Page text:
In the days before proper sanitation, drinking water could be very dangerous. There are many waterborne parasites (like the amoebas that cause dysentery) and pathogens (like cholera) and as people formed settlements and cities, these diseases were easily spread. Fear of drinking the water was so strong that in
1620 when Puritan settlers arrived in Massachusetts instead the intended Virginia, they choose to stay rather than risk taking on water from their new landfall. They had run out of beer.

Its not the alcohol that makes drinking beer safer than drinking untreated water. When you brew beer, you boil the wort and this kills most of the dangerous microbes. Of course the Pilgrims did not know this, they just knew that when you drink water you run the risk of getting sick and when you drink beer, you don’t. Of course, there are other properties of beer, and drinking strong ale all the time has its negative effects as well, chiefly the effects of alcohol and the expense of making the beer.

Small beer is made of the “second runnings” from a strong beer’s mash. In an attempt to glean all the fermentable sugars from a wort, a brewer of small beer subjects the grains in the mash tun to second sparge, lautering a weaker but still fermentable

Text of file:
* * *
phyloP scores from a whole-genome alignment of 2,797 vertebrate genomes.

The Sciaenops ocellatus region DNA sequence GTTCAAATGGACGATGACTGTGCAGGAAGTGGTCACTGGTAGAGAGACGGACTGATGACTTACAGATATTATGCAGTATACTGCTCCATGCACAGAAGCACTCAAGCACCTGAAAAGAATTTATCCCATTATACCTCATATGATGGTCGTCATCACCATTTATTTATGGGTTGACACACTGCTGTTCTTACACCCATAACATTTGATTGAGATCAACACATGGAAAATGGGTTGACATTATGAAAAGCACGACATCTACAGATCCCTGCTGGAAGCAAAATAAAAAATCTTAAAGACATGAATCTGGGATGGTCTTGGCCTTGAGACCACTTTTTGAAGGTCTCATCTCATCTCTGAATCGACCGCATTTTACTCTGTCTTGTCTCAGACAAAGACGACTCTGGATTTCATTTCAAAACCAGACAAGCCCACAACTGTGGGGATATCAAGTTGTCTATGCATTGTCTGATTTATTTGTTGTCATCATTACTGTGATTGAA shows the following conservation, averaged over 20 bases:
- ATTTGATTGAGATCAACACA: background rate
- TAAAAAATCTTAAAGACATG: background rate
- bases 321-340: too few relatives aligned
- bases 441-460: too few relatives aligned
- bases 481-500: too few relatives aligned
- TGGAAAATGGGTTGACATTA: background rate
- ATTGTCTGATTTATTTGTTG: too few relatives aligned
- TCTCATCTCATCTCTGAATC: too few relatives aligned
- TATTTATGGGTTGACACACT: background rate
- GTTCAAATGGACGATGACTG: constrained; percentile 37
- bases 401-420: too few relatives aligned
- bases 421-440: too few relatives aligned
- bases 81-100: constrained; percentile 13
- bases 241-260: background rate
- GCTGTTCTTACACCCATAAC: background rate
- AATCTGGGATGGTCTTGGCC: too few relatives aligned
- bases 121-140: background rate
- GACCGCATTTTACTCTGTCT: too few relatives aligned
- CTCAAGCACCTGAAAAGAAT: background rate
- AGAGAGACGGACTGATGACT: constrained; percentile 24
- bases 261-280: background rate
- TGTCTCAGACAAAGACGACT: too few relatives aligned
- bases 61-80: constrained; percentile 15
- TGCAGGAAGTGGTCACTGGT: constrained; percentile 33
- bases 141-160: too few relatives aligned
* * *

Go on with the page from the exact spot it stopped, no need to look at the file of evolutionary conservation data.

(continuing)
wort. Small beer contains much less alcohol but this wort is boiled during the brewing process also has no waterborne pathogens. Furthermore, because it is made from “left
over” grains, the cost to produce small beer is quite low making economical and safe to drink in large quantities. Small beer would be served to children, servants, and workmen engaged in heavy physical labor. This is also the beer you would serve those
unwelcome house guests imposed on you by the Quartering Act of 1765.

Because small beer is light in body and not highly intoxicating, the military soon began to refer to it with the derisive term — Act of Parliament. According to Francis Grave’s Classical Dictionary of the Vulgar Tongue (1796), an “Act of Parliament” is a military term for small beer (which by Act of Parliament, each landlord was required to provide five pints of to every soldier quartered in his property, gratis). While the Quartering Act demanded colonist provide room and board (including beer) to the British soldiers stationed in Boston, it did not have to be the best food and beer.
Soldiers, like slaves, get small beer.

So the bad news is these are beers made from the left-overs. Sort of like Bubble and Squeak, refried beans, or fried rice. The good news is you can have a couple, maybe more and suffer no ill effects. Enjoy, its safer than drinking the water!

Download the recipe here:

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Published by Michael Carver

My goal is to bring history alive through interactive portrayal of ordinary American life in the late 18th Century (1750—1799) My persona are: Journeyman Brewer; Cordwainer (leather tradesman but not cobbler), Statesman and Orator; Chandler (candle and soap maker); Gentleman Scientist; and, Soldier in either the British Regular Army, the Centennial Army, or one of the various Militia. Let me help you experience history 1st hand!

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